Let's #ponderize not #scandalize
|Adapted from YouTube screenshot|
The irony is that we are generally pretty forgiving and slow to leap to conclusions about others' intentions when it comes to non-members. But when it comes to the foibles of members of our LDS church family, from one small act we are somehow blessed with pure knowledge of the dark inner-workings of souls.
Remember how brutal some internet-vocal Mormons were in response to the color of LDS violin phenom Lindsey Stirling's dress back in May? Now, the angst is aimed at former NBA baller and current LDS leader Devin Durrant.
Last Sunday during general conference, millions heard Durrant's call to come closer to God through "ponderizing" a particular verse of scripture each week. While the coined phrase is admittedly cheesy (his whole demeanor seemed to say, "I know the word 'ponderize' is a bit silly"), the idea is awesome. The idea is putting a verse of scripture someplace you'll see it throughout the week and reflecting on its meaning and application in your life.
Personally, I was deeply touched by his invitation. Even before conference was over, I chose a scripture for the week and made it my phone background.
"What's your verse?" you ask.
You aren't going to believe it: "Now I beseech you, brethren, by the name of our Lord Jesus Christ, that ye all speak the same thing, and that there be no divisions among you; but that ye be perfectly joined together in the same mind and in the same judgment."
I had never really paid much attention to that verse before. I came across it by way of random navigation in the Gospel Library app. I certainly had no idea just how timely 1 Corinthians 1:10 would be.
Last night, my wife got me up to speed about how some members have been attacking Brother Durrant because his son had set up a website to sell "ponderize" merchandise (T-shirts, wrist bands, etc.). I came across an article by an old classmate and friend of mine who reported on KUTV.com about how Brother Durrant promptly apologized. In response to public outcry, his son took down the site.
In a way, it looks pretty bad. Durrant is an investor by profession. Was this an opportunist's attempt to cash in on conference? Is the Durrant family really trying to serve God or is it trying to serve its own bank accounts?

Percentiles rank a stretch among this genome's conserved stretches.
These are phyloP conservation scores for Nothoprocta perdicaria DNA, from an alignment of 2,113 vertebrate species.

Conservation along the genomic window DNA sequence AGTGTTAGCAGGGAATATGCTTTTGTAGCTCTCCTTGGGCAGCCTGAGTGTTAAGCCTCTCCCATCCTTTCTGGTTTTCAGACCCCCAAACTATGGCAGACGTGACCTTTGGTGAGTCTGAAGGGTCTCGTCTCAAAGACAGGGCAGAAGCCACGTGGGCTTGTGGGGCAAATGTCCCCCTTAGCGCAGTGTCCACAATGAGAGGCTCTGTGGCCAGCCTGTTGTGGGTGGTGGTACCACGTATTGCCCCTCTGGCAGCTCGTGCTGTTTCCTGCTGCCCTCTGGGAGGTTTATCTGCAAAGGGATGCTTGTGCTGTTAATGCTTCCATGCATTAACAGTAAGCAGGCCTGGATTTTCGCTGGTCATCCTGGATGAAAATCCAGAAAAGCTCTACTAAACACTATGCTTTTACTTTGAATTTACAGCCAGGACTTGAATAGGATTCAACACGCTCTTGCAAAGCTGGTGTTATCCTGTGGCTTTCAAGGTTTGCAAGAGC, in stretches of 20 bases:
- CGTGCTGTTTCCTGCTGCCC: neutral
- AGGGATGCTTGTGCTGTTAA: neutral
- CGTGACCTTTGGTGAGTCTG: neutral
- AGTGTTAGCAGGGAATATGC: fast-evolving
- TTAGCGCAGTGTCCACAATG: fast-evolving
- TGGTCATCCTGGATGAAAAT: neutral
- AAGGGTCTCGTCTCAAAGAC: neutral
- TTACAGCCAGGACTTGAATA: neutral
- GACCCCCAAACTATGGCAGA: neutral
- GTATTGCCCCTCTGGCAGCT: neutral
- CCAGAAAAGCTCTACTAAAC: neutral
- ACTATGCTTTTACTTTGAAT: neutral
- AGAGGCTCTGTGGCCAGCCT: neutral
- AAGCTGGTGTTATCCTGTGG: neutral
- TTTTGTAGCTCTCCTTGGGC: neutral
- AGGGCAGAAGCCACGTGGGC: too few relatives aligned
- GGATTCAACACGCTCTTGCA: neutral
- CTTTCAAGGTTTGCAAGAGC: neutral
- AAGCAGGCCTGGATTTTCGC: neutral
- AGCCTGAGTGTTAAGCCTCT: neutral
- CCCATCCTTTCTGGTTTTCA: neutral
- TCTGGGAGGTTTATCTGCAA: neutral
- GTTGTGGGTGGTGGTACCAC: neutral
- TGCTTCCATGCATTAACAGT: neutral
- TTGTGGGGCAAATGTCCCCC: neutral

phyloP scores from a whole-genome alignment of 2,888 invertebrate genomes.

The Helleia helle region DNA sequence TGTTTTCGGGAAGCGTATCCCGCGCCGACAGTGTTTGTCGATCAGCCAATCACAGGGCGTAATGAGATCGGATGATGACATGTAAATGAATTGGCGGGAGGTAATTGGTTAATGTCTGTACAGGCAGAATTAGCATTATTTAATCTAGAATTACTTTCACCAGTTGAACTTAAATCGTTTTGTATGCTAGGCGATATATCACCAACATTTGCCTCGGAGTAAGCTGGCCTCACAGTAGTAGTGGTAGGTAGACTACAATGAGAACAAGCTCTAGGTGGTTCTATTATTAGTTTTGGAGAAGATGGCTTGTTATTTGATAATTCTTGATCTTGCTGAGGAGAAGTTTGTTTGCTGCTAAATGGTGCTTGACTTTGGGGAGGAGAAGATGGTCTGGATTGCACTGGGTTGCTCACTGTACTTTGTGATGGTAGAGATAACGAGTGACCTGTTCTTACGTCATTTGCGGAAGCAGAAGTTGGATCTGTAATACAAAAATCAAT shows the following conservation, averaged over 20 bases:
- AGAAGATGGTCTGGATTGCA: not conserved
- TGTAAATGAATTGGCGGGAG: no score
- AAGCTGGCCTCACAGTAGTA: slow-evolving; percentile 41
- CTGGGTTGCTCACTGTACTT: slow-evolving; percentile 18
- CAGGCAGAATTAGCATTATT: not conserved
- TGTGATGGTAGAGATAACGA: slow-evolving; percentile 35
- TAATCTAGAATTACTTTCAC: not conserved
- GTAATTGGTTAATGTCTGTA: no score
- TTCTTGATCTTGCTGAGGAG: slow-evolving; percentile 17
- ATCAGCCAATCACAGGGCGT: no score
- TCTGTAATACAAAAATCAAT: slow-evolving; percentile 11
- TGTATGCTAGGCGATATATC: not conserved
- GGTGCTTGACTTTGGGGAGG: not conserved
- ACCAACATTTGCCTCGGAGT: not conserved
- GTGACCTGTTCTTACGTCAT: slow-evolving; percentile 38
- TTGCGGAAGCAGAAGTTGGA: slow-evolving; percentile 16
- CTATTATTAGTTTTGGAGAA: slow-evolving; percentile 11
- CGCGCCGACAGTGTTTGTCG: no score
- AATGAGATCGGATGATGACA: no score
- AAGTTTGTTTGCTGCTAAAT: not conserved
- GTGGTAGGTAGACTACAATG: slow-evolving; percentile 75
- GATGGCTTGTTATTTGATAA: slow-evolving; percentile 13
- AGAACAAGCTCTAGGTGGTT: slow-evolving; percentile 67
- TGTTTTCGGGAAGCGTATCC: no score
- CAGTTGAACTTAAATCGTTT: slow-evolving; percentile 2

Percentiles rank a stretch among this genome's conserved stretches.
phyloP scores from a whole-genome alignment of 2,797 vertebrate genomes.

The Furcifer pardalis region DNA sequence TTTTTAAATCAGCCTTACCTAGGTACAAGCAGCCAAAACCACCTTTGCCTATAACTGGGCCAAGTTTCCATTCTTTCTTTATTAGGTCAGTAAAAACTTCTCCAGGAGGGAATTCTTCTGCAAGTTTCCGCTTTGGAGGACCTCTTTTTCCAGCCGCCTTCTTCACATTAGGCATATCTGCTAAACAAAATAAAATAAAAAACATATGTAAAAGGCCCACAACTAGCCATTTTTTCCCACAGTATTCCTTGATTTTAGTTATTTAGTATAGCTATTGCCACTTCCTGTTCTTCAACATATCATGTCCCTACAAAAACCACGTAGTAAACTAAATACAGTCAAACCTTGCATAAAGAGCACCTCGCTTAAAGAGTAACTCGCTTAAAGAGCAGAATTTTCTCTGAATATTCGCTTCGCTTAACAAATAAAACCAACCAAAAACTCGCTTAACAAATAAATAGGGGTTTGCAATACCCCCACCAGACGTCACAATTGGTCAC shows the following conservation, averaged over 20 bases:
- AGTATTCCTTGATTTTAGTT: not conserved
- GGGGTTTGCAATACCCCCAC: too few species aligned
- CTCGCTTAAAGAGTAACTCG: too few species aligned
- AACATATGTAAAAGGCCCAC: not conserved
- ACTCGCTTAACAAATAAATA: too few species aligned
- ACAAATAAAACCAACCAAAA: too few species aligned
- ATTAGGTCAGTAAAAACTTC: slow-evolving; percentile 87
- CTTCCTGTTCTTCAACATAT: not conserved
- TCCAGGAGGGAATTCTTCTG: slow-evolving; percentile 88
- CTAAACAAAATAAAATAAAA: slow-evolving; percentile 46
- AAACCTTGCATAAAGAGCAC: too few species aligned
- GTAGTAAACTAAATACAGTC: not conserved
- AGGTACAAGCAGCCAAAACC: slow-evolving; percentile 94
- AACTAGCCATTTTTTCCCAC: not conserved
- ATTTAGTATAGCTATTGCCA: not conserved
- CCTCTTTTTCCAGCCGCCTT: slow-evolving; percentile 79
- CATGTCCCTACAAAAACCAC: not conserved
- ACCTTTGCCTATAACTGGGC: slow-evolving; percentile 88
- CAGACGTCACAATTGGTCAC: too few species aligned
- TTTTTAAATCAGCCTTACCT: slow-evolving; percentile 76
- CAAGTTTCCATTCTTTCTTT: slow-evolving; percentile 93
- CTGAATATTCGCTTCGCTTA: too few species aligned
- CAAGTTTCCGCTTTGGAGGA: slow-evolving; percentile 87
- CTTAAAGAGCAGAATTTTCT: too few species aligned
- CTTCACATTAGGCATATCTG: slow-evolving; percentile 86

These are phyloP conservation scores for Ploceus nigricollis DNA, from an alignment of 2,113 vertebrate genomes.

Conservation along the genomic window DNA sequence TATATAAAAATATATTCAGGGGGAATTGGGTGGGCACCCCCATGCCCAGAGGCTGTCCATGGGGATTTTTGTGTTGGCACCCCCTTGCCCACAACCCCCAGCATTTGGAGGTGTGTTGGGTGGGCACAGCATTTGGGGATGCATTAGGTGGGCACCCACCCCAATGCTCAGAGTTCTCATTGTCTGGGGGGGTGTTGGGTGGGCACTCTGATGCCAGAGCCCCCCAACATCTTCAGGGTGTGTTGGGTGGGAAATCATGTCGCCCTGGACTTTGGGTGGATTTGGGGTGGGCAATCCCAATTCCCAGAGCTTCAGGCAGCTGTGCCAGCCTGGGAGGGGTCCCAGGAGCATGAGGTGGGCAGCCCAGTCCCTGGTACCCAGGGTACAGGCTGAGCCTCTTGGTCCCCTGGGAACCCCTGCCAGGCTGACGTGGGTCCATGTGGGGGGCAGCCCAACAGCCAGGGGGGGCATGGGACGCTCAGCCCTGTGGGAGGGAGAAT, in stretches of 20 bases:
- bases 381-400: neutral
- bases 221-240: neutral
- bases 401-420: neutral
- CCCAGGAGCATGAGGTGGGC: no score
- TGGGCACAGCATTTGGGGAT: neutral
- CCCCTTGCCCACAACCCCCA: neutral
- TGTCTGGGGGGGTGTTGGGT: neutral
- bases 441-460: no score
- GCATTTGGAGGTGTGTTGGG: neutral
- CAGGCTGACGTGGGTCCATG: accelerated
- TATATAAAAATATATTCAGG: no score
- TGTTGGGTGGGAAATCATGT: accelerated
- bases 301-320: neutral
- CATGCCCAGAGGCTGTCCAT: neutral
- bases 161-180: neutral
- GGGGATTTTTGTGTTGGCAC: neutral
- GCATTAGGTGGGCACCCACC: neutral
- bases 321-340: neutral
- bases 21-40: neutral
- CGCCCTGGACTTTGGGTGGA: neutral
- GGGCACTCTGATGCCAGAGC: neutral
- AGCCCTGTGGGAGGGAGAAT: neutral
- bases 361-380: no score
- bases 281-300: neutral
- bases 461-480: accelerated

I can see where critics are coming from. However, as a student of the law, I have begun to appreciate a little just how difficult it is to get into others' minds and figure out their intent. We have a very limited sampling of words and acts, and absolutely nothing from the actual thoughts of those we accuse. Even so, the idea that Brother Durrant or a member of his family would try to get rich quick on a conference-based T-shirt seems pretty far fetched.
As mentioned, Durrant is an investor by profession. I have only a little experience investing and the thought of making and maintaining a website, packing and shipping some "ponderize" shirts, sounds like a whole lot more of a nuisance than a rainmaker. In terms of opportunity cost, it just wouldn't make sense to me to go down that road, unless I was doing it more as a service, a way to remind people of what I thought was an important message.
The Durrant's have been "ponderizing" for some time. They are big fans. Making shirts to help others jump on board probably sounded fun. I highly doubt they had even a hint of nefarious purposes. Why else would they be so willing to drop their prices to just cover costs or donate any profits?source
Alrighty, I think I have about made my point. There is a scripture about charity that says charity "thinketh no evil." Though it can be good to have our eyes open to what is going on around us, we really should give others the benefit of the doubt.
Even if they are Mormon.
Even if they are church leaders.
Rather than "scandalize" (mixing 80% negative assumption with 20% truth to come up with a theory about what's in others' hearts), let's try something more productive. How about we "ponderize"?
#whatsyourverse #ponderize #notscandalize